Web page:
Appropriately Grown Baby With Multiple Congenital Abnormalities: A Case Report

Devangi Thakkar, BMEdSci, MBBS; Narendra Aladangady, MBBS, MRCP, FRCPCH


Medscape J Med. 2008;10(9):210 

In This Article

Case Report

Mrs. A is a 37-year-old Somali woman. She had no significant medical or surgical history, took no medications regularly during her pregnancy, and remained well throughout. She does not smoke or drink alcohol and has never abused drugs.

At presentation, she was gravida 11, para 7, with 3 prior miscarriages. Routine laboratory tests showed that she was blood group A, Rhesus-positive. She was negative for syphilis, HIV, and hepatitis B and C and was positive for rubella antibodies.

The fetal anomaly scan at 24+6 weeks was grossly abnormal: A large irregular cyst in the brain, possible dextrocardia, abnormal great vessels of the heart, and an atrioventricular septal defect were found. The fetus was rescanned at a specialist cardiology unit at 25+3 weeks and was found to have a perimembranous ventricular septal defect and dysmorphic atrioventricular valves. Mrs. A. was offered the opportunity for invasive testing considering the high likelihood of a chromosomal or genetic abnormality and future physical and mental handicap. Mrs. A. refused any invasive testing on religious grounds.

Subsequently, Mrs. A underwent further fetal scans at 32+4, 36+4, and 39+4 weeks. At no scan was fetal growth found to be compromised. The scan at 32+4 weeks revealed a right porencephalic cyst (31.0 mm x 19.0 mm x 15.0 mm), a posterior fossa cyst (13.0 mm x 48.0 mm x 15.0 mm), and a dilated cisterna magna. At this stage, bilateral overlapping fingers were also noted. The stomach was found to be collapsed.

Not having a diagnosis makes it extremely difficult for the pediatrician-in-charge to plan any immediate care for the baby after birth. Mr. and Mrs. A. were counseled by the consultant neonatologist, and it was decided that if the baby was born in poor condition, he/she should not be resuscitated and should instead be given to the mother to cuddle. However, if the baby was crying and well, he/or she should be taken to the neonatal unit for further management.

Because of the unstable lie of the fetus, polyhydramnios, and cord presentation, Baby A was born by elective lower-segment cesarean section at gestation 40+3 weeks.

Baby A was a girl, with a birth weight of 3.25 kg (25th percentile), and was born in reasonably good condition. The APGAR scores were 6 at 1 minute, 9 at 5 minutes, and 10 at 10 minutes of age. The cord blood gases were within the normal range. In view of the multiple anomalies, Baby A was transferred to the neonatal unit in a transport incubator.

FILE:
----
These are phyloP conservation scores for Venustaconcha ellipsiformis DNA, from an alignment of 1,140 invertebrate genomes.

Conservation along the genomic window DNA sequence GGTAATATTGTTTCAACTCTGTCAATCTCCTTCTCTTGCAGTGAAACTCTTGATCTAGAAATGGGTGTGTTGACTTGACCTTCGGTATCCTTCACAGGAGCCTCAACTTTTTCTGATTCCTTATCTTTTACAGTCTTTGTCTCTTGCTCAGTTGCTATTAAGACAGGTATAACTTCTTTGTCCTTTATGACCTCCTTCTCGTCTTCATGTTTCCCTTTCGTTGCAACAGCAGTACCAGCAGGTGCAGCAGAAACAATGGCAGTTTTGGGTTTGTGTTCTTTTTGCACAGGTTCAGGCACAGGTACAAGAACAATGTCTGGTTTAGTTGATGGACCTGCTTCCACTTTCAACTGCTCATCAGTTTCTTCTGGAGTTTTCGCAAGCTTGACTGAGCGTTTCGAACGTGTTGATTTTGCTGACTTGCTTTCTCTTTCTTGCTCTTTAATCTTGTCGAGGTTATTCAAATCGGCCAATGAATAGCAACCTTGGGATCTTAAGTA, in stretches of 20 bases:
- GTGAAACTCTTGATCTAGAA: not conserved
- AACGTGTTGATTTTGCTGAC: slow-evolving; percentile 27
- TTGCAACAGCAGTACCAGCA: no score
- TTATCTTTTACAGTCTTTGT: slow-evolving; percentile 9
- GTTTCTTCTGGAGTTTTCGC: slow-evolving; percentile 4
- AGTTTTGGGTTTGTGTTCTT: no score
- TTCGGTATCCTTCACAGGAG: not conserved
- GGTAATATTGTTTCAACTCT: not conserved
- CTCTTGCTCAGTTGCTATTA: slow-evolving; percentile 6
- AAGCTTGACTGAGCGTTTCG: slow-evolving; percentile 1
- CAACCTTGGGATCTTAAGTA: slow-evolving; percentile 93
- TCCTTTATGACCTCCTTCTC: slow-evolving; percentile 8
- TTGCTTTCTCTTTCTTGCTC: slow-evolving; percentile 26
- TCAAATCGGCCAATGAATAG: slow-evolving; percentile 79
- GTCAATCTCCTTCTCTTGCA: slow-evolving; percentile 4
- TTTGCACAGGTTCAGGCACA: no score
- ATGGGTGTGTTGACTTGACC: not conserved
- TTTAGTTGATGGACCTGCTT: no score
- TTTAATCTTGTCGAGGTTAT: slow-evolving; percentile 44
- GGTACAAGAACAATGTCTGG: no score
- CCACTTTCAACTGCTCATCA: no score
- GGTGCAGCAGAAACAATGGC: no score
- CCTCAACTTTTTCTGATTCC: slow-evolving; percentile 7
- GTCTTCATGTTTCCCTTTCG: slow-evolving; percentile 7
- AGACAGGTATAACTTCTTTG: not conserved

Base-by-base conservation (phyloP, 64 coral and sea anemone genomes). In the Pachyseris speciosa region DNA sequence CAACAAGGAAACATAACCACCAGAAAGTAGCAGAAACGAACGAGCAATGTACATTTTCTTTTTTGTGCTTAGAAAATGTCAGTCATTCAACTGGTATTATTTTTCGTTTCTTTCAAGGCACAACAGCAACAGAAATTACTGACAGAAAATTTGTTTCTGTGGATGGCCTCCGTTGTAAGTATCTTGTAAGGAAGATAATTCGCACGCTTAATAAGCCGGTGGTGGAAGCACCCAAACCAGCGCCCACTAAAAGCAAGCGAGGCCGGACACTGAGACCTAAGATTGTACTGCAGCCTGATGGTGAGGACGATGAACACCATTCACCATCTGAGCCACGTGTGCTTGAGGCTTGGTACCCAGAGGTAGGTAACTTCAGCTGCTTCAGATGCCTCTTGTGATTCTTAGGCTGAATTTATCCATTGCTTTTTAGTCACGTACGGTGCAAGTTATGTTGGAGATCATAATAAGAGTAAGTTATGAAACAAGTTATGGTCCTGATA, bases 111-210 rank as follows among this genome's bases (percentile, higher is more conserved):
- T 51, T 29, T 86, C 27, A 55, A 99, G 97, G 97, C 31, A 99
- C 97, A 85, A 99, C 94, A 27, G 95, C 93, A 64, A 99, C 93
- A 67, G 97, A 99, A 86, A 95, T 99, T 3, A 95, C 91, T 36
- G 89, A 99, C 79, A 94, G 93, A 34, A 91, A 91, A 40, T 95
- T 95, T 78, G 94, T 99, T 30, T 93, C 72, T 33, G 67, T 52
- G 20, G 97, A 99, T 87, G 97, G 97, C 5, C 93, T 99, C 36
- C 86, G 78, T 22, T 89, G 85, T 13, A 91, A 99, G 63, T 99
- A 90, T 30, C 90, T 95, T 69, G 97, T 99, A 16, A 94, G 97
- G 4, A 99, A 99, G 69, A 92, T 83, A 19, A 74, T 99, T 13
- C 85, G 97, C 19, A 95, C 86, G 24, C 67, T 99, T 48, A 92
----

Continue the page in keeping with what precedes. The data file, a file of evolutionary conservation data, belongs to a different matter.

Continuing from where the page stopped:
On examination, Baby A looked pink and well-perfused, was breathing on her own, and had oxygen saturation of 90% to 99% in 60% head box oxygen. Her heart rate was 162 beats per minute, blood pressure was 68/49 mm Hg, and her heart sounds were normal with no added sounds or murmurs. Her respiratory rate was 60 breaths per minute. Her abdomen was soft, nondistended, and nontender. Neurologically, Baby A was active and the anterior fontanel was soft and not bulging.

Baby A's eyes appeared deep set, with narrow palpebral fissures bilaterally. Her mouth was small, with a central notch in the upper gums and an intact palate. Her ears appeared normal. Her neck appeared to be short, and her chest was broad, with widely spaced nipples (Figure 1a). The posterior folds of the neck were excessive. No masses were felt in the abdomen, and genitalia appeared normal. Hip examination was normal. Her fingers were kept closed, with the second and fifth fingers overlapping the third and fourth fingers, respectively (Figure 1b). The fingers were all hyperextendable. The right hand had a single palmar crease. The right foot had a calcaneal valgus deformity (Figure 1c). The toes were abnormal with a short big toe, and partial syndactyly of the second and third toes of the right foot. The characteristic "rocker-bottom" deformity of the feet was also noted (Figure 1d).

Figure 1

Physical features of Baby A: (a) short neck, broad chest, and widely spaced nipples; (b) characteristic overlapping fingers seen in trisomy 18; (c) calcaneal valgus deformity; (d) rocker-bottom foot.

These photographs have been provided after explicit consent from Baby A's parents.

Baby A received 10% dextrose infusion for 48 hours of life. Nasogastric tube enteral feed was started on day 1, and she was tolerating total enteral feeds by day 3. Intravenous benzylpenicillin and gentamicin were started because of maternal group B Streptococcus combined with the baby's oxygen requirement. Antibiotics were stopped on day 3 as blood cultures remained negative.

On day 2 of life, Baby A was stable with no apneic episodes, and her oxygen requirement was reduced to 24%. Cranial ultrasonography was done and revealed 2 cysts. The cerebellum could not be visualized. A preliminary karyotype by fluorescence in situ hybridization (FISH) on day 3 of life revealed 3 copies of chromosome 18, consistent with Edwards syndrome, and this was confirmed by further chromosome analysis.


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